You can’t test assumptions about a supposed expanding universe. You can observe things about the universe. You can then make assumptions about the observations. From this, you can imagine an expanding universe. An expanding universe has not been observed. The concept of the expanding universe is an interpretation of observations. That interpretation is based on assumptions. Yet Bill’s phrase presupposes an expanding universe using assumptive language. Then more assumptions are added to what already is an extrapolation of assumptions. These assumptions are then used to come to conclusions. You end up with irrational conclusions based on assumptions.
assumptions about the rate at which genes change in populations of bacteria in laboratory growth media
Why would we need to assume this rate? You can test and observe the rate at which genes change in populations of bacteria. You can’t test assumptions. You can test and observe growth rates. When Bill makes a statement like this, you can see that he’s confused about the nature of assumptions. He seems to have lost the contrast between assumption and observation.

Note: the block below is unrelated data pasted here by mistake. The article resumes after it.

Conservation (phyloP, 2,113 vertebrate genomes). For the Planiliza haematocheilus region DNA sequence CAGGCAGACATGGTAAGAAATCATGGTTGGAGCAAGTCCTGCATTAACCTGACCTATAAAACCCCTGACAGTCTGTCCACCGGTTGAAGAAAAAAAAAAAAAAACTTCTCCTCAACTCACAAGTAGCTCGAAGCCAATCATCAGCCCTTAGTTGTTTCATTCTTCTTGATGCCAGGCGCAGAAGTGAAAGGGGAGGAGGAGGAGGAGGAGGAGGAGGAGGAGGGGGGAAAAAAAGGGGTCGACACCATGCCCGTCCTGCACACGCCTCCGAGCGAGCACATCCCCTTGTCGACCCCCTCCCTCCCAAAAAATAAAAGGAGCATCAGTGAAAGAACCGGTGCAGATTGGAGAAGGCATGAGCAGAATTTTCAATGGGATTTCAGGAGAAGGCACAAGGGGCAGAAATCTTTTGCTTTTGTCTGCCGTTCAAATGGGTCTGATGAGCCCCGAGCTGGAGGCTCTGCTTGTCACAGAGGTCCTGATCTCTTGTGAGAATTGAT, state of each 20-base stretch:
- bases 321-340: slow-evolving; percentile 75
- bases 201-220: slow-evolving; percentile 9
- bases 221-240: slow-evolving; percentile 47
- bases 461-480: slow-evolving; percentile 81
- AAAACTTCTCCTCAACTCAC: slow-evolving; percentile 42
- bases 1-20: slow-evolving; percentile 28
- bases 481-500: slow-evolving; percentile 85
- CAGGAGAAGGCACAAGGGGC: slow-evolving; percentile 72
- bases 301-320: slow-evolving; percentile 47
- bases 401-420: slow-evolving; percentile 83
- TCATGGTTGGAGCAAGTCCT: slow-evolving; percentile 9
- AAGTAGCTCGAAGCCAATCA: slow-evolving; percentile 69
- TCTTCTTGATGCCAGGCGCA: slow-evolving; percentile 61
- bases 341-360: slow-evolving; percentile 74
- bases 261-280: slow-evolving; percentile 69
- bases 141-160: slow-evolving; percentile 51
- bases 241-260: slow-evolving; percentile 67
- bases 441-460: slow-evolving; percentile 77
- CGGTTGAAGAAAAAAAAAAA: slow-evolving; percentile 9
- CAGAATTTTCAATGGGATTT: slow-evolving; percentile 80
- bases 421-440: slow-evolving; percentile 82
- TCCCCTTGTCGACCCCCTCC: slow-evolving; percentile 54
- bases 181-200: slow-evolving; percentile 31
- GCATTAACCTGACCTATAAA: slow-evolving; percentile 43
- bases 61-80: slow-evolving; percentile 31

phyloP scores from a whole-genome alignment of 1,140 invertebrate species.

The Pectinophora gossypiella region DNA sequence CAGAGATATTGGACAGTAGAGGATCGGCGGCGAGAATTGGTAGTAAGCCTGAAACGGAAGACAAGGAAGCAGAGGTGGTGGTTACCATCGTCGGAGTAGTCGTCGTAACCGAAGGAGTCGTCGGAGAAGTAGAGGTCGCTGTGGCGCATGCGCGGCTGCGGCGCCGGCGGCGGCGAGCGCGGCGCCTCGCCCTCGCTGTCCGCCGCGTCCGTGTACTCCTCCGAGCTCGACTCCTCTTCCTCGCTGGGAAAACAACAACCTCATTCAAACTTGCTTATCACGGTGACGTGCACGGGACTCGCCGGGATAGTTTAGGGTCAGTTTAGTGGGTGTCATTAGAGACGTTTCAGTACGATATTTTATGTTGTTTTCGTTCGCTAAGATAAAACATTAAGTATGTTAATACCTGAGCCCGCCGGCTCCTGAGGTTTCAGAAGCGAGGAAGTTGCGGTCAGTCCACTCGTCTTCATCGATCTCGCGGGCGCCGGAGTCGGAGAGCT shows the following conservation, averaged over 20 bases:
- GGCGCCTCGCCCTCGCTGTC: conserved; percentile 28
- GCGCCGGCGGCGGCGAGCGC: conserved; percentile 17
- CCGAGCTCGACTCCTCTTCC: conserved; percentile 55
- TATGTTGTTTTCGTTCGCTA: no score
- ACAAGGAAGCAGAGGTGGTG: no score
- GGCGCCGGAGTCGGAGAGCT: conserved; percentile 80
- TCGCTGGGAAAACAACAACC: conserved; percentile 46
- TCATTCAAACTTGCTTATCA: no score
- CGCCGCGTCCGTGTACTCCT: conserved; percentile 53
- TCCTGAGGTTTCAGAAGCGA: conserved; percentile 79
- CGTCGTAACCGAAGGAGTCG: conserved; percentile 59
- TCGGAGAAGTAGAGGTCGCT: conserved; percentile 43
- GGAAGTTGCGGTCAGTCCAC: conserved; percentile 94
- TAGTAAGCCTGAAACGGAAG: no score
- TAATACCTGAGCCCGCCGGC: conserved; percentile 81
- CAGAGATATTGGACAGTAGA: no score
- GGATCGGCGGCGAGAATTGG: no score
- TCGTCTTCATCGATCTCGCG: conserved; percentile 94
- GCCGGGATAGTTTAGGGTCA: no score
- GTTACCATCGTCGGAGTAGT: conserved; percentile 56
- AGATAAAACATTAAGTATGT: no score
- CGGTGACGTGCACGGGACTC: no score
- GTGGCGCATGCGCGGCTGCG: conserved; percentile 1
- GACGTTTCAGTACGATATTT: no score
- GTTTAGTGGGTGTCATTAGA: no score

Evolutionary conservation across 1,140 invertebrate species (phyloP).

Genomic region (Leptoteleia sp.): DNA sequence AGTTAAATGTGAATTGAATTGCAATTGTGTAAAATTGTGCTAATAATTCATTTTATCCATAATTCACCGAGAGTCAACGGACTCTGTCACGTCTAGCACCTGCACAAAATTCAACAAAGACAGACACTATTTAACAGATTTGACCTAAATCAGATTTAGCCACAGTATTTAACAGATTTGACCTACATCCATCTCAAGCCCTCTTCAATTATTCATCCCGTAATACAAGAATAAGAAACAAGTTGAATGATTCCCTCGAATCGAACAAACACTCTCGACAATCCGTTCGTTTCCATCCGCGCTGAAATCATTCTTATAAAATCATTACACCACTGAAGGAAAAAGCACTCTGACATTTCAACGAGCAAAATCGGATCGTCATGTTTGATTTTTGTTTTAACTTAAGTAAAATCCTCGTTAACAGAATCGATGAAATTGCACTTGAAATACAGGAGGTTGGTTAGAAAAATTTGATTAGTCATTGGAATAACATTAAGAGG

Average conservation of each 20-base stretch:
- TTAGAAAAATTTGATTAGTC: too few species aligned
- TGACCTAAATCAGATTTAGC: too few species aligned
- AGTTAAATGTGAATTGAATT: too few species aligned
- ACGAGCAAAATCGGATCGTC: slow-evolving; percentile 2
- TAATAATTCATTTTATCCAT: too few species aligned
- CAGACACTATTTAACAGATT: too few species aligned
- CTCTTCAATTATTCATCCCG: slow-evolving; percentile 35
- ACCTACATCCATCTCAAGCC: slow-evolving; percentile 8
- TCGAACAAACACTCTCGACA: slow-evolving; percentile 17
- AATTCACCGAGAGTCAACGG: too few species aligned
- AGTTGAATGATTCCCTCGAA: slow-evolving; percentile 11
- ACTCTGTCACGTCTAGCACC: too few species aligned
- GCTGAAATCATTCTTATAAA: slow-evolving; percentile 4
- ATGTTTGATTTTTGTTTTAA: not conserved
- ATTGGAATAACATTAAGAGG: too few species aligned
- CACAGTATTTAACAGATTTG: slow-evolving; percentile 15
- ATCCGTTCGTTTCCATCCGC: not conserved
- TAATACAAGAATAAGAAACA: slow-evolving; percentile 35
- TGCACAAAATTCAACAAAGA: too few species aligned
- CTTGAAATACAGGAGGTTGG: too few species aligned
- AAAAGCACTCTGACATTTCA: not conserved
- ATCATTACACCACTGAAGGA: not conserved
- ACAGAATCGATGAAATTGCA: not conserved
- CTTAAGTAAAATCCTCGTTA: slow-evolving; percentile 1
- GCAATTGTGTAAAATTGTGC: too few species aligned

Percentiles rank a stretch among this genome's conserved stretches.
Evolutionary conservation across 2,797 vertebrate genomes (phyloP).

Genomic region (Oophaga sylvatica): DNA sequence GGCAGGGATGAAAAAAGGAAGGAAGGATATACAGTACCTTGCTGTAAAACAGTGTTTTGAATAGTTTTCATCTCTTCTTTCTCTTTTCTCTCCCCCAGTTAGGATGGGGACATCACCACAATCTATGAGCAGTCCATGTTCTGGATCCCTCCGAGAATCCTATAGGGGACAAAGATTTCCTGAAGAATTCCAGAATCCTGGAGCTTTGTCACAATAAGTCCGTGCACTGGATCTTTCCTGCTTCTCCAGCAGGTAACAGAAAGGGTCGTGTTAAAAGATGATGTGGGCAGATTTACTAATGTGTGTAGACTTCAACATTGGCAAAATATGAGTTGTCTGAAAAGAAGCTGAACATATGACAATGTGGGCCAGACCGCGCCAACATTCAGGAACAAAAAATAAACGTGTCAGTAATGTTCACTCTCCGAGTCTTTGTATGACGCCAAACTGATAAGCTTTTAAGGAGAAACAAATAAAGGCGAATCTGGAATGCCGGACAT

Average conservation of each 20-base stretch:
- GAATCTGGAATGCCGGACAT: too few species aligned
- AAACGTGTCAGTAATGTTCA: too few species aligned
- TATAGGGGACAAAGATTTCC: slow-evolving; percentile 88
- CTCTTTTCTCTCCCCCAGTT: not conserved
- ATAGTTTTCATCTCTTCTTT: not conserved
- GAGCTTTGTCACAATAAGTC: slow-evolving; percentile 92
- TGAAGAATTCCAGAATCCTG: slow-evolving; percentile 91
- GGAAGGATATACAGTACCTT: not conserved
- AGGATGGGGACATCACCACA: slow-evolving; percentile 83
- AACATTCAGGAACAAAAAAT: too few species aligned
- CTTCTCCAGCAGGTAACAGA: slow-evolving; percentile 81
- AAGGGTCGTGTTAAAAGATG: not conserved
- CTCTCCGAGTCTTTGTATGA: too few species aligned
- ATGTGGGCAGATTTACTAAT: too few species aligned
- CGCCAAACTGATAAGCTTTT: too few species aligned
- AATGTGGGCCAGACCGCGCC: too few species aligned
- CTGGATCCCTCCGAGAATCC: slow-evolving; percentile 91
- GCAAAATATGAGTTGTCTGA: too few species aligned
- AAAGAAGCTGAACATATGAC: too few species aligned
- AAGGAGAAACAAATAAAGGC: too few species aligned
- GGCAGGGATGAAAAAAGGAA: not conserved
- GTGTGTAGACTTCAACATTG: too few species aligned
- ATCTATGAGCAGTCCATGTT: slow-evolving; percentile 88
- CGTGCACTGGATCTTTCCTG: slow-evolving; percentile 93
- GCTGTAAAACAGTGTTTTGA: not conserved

Let’s go back to Dr. Jason Lisle’s claim:
Only the fear of the Lord leads to knowledge.
I’ve shown several points about assumptions. Assuming is making stuff up and pretending that what you made up is real. Assumptions come out of the worldview. The human fake reality seems real but isn’t real. A chain of thought (line of reasoning) is only as strong as the weakest link.
The basic point of this book is that all knowledge is hidden in Christ. I’ll explain more about why this is true and why you need a personal relationship with Christ. His personal leading and teaching is the only source of any truth. Without that, all that’s left is assumption. Without that, all that’s left is making stuff up and calling it true.
Dr. Lisle is correct. Only the fear of the Lord leads to knowledge. Everything else leads only to opinion. This is obvious. Why isn’t this taught in every school? Every person should know this.
Bill admits that he bases his thoughts on assumptions. He says assumptions are based on experience. Assumptions don’t come from experience directly though. Experiences are interpreted by the existing worldview. They are then added to the worldview as confirmation bias. The worldview seems more real than real reality. Assumptions and made-up stories come out of the worldview. The worldview that seems more real than reality. The assumptions come out what seems more real than reality. That’s why the assumptions seem obvious. Yet assumptions are illusions.
Bill says, “they’re making assumptions based on previous experience.” This gives the false impression that ungodly thinkers pull assumptions from reality. Assumptions are just concepts in the mind. They don’t come out of reality.